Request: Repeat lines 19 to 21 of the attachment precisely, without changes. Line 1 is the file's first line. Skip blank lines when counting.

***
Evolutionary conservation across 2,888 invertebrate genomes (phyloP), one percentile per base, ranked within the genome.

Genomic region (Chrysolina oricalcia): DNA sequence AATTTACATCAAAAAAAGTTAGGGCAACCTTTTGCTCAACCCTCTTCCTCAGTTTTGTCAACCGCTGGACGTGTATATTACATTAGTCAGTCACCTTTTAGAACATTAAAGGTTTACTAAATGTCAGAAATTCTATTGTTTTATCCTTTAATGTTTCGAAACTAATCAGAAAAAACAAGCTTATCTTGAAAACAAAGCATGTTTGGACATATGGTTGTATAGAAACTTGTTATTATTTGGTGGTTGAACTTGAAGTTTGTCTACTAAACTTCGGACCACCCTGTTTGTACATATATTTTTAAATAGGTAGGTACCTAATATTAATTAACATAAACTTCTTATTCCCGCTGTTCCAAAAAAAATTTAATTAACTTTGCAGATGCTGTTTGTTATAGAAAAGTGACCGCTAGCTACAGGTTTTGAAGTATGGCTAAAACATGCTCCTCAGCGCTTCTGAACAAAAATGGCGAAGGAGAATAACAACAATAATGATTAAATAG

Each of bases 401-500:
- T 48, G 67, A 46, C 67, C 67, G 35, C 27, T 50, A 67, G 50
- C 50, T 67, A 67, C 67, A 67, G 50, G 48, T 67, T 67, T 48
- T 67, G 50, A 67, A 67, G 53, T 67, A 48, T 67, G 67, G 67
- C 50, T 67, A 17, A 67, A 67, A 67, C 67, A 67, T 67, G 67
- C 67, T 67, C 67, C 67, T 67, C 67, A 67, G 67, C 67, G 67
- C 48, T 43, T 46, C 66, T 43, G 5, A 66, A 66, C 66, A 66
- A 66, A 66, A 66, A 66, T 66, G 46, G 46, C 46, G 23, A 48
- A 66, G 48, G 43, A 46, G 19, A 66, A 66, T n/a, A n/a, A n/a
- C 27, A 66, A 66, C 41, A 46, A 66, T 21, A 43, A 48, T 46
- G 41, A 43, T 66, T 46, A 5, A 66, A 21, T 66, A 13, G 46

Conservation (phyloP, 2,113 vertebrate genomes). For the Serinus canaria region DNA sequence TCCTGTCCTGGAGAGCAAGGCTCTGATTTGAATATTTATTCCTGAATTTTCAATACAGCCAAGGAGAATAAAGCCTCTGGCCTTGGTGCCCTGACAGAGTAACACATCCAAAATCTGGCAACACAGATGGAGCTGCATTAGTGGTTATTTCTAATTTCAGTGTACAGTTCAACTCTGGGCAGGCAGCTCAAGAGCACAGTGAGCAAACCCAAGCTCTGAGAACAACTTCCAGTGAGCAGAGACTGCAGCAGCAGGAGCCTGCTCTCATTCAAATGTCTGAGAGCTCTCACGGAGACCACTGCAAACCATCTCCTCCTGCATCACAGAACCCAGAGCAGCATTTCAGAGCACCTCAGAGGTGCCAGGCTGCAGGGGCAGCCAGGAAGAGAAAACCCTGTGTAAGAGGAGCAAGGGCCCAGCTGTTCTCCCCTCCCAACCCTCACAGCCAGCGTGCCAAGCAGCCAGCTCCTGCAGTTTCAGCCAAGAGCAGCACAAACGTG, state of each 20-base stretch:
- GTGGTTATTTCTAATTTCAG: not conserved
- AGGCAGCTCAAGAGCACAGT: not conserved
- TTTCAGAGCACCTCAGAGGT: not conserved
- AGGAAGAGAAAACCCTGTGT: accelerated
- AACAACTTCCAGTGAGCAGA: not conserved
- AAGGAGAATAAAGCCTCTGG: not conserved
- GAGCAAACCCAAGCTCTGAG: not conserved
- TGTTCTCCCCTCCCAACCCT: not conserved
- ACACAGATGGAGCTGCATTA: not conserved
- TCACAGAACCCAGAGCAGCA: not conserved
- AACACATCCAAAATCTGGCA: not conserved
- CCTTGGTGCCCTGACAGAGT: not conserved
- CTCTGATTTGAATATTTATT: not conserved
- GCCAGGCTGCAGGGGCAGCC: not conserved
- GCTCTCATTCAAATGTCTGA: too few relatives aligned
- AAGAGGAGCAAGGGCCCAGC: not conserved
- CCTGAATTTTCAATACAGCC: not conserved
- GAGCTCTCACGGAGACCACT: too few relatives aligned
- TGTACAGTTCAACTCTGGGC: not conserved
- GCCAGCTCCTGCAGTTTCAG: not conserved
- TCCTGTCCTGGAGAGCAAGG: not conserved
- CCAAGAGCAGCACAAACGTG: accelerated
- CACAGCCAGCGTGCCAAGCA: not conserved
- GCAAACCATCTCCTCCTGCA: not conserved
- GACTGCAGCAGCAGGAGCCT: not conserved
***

- AACAACTTCCAGTGAGCAGA: not conserved
- AAGGAGAATAAAGCCTCTGG: not conserved
- GAGCAAACCCAAGCTCTGAG: not conserved